Officers Quarters in Cannon Lane
Sixty such quarters, well maintained by the Property Services Agency are likely to be relinquished in the near future offering a major opportunity for imaginative alternative use.
Proposed covered markets in front of the Gibraltar Assembly published in the Study Group Report of 1965.
View from Parson’s Lodge Battery
In the foreground are the roofs of the victualling yard – The new housing immediately behind is to be continued round the bay along the empty site tp the left, transforming the character of one of the most picturesque parts of Gibraltar.
Rosia Steps behind Rosia Bay
The new housing on the right might be anywhere in England, the stuccoed buildings on the left, though modest are of the type that give character and charm to so many Mediterranean fishing ports – They are to be demolished as the housing scheme on the right is extended.
Entrance to new shopping arcade
Concrete canopies have been applied with no regard to the character of the existing buildings, continuing across two houses while the cornice of the building on the right has been removed - Sash windows have been replaced by casemates.
North end of Main Street
The two story building, matching its neighbours in Cooperage Lane provides a picturesque incident at the entrance to the old town. There are already pressures however to add an extra storey.
The photo was actually taken looking north from near the Cathedral of St Mary the Crowned or more or less from the middle rather than the north end of Main Street.
Both the Casemates and Castle Street were Conservation Action Areas – The Independent Report suggested that the buildings in these areas should be improved internally and exteriors repaired and painted but not physically altered.
View over the waterfront
The quay on the left is part of the Naval Dockyard. On the right, linked to the shore by a causeway is Coaling Island, still required by the Navy for operational purposes. In between is the town’s small marina, and it is suggested that the sheds immediately behind could be cleared to open up part of the old town directly on to the waterfront.
View over the northwest end of the Rock
This also shows how the old town has been cut off by the sea. The success of the new marina to the left of the airstrip demonstrates how access to the waterfront is much in demand.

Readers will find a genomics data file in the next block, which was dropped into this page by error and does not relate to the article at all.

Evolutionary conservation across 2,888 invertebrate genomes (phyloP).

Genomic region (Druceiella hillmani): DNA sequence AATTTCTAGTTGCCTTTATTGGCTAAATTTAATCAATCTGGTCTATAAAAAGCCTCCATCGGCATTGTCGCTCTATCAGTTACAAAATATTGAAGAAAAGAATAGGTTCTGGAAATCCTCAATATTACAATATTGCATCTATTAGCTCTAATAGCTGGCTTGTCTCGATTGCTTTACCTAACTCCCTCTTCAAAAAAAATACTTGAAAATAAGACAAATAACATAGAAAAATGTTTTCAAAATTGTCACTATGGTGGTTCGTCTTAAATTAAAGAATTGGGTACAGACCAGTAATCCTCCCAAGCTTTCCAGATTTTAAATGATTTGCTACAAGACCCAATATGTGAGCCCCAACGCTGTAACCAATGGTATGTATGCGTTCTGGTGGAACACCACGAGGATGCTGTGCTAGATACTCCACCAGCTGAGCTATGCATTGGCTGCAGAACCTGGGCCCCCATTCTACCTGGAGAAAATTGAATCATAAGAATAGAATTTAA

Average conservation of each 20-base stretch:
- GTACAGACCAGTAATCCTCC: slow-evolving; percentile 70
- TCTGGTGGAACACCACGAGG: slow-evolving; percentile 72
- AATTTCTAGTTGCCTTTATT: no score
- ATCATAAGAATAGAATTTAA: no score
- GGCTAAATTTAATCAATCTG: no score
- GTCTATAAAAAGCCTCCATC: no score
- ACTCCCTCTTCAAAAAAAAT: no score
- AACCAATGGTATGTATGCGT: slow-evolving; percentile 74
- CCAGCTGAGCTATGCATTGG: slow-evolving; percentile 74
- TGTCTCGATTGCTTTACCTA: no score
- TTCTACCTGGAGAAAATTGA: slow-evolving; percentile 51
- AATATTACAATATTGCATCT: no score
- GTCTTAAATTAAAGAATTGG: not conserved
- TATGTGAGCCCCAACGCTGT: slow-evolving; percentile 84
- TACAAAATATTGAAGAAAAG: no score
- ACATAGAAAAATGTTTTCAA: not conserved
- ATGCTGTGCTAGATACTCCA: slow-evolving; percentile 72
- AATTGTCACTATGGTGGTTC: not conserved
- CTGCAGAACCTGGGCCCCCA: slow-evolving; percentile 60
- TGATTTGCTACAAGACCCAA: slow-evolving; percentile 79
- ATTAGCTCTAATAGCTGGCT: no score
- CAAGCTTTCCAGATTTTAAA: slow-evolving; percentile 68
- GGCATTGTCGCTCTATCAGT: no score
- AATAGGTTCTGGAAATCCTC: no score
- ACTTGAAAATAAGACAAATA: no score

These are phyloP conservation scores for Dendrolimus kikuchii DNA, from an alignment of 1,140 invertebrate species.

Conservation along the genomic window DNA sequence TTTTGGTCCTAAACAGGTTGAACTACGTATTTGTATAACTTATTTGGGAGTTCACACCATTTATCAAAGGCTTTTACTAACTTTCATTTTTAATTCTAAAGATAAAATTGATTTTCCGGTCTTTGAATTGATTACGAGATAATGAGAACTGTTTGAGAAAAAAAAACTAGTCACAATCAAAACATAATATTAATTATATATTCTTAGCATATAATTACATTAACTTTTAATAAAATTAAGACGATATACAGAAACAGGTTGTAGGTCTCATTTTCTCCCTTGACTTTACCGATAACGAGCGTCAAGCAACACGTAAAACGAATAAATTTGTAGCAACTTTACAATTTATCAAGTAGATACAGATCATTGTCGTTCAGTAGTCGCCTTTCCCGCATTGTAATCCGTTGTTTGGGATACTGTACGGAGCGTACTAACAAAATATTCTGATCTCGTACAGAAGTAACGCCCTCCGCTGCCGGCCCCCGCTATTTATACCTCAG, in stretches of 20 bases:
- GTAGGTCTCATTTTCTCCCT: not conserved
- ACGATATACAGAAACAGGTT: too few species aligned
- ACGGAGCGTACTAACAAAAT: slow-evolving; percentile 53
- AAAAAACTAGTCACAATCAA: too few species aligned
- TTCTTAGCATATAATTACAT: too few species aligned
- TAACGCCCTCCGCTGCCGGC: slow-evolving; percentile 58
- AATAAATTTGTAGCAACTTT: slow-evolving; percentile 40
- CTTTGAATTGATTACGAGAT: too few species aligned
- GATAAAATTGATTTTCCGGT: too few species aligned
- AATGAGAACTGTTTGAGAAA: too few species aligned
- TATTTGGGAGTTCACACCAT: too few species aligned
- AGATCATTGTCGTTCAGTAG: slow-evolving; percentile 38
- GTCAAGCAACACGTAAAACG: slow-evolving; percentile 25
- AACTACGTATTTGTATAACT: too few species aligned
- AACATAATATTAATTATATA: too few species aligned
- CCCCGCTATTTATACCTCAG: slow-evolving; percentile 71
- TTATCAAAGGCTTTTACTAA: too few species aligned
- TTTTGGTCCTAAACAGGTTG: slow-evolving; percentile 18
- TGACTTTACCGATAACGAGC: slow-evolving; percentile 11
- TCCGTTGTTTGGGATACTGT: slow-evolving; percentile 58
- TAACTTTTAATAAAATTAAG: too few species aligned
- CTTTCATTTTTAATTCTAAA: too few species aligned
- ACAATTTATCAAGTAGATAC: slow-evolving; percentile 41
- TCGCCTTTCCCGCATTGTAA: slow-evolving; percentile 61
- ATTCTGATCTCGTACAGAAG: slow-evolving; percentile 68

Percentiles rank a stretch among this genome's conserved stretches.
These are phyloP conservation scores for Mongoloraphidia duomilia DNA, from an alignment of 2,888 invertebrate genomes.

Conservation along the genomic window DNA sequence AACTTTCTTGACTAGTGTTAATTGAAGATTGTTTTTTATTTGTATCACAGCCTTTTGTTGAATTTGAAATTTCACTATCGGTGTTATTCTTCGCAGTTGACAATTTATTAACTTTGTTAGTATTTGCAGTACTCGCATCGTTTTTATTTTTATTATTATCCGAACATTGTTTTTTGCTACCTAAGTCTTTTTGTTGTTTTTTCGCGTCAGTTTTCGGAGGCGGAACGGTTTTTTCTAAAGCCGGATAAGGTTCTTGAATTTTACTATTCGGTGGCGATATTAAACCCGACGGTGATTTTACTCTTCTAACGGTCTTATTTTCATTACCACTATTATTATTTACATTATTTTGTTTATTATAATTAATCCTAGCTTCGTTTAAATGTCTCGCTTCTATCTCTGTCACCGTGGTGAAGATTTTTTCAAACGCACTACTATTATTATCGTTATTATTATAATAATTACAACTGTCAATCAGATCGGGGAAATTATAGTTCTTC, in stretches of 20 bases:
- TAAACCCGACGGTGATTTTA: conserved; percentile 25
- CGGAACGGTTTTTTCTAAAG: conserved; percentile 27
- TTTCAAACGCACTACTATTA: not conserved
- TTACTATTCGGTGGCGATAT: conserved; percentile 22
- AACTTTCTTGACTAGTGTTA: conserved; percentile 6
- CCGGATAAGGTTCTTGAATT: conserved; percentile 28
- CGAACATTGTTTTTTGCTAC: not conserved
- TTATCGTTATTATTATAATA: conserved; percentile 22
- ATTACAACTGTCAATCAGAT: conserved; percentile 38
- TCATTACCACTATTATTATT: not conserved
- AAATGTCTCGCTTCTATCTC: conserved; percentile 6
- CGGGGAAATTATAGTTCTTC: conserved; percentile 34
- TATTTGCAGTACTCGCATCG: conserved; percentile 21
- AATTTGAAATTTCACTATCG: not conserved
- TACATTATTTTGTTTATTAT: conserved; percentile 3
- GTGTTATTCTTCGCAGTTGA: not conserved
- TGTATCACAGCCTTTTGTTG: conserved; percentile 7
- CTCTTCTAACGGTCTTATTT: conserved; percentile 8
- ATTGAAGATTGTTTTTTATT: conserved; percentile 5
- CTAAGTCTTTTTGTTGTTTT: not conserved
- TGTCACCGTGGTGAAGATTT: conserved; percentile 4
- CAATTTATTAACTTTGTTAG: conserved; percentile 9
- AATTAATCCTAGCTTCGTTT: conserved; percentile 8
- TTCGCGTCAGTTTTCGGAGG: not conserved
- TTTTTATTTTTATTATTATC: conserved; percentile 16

The Gardiner’s Road Development with Charles V Wall on the left
The extensive series of repair shops may be closed though there are hopes of finding a commercial user. Note the two octagonal stone chimneys.
View from Parson’s Lodge over the south end of Rosia Bay
The old Naval Hospital is on top of the cliff in the foreground on the left. It is currently used as Married Quarters and is a candidate for conversion as a hotel. Behind, new villas are creeping up the hillside.
This major range of Georgian Ordinance buildings consists of three blocks linked by four lower pedimented pavilions – Most of the buildings are empty or likely to be evacuated in the near future – until now it has been envisaged that the entire group would be demolished – Here it is suggested it could be converted as a new hotel – Guest rooms would open on to the Galleries behind - Note . . .the pedimented pavilions built as officers’ houses - The heavy “rustification” recalls the work of Vanbrugh for the Ordinance in England
The original barracks was designed and built in the mid 18th century by Jas Gabriel Montressor – chief engineer of Gibraltar at the time (See LINK)
The Rock seen from Europa Flats
The southern tip of the island has been largely paved over as playing fields, but landscaping could make this important tourist site much more attractive.
This is a graphic example of the disfiguring of traditional buildings by the addition of extra storeys.
Flight of steps leading to the Lines from Casemates Square
The locked gates prevents people from using the steps.
Bomb proof Barracks on Princes Lines
The extensive lines at the north end of the Rock, built as a protection against Spanish attack are potentially one of Gibraltar’s principle tourist attractions.
Thank you again Nelson for your help.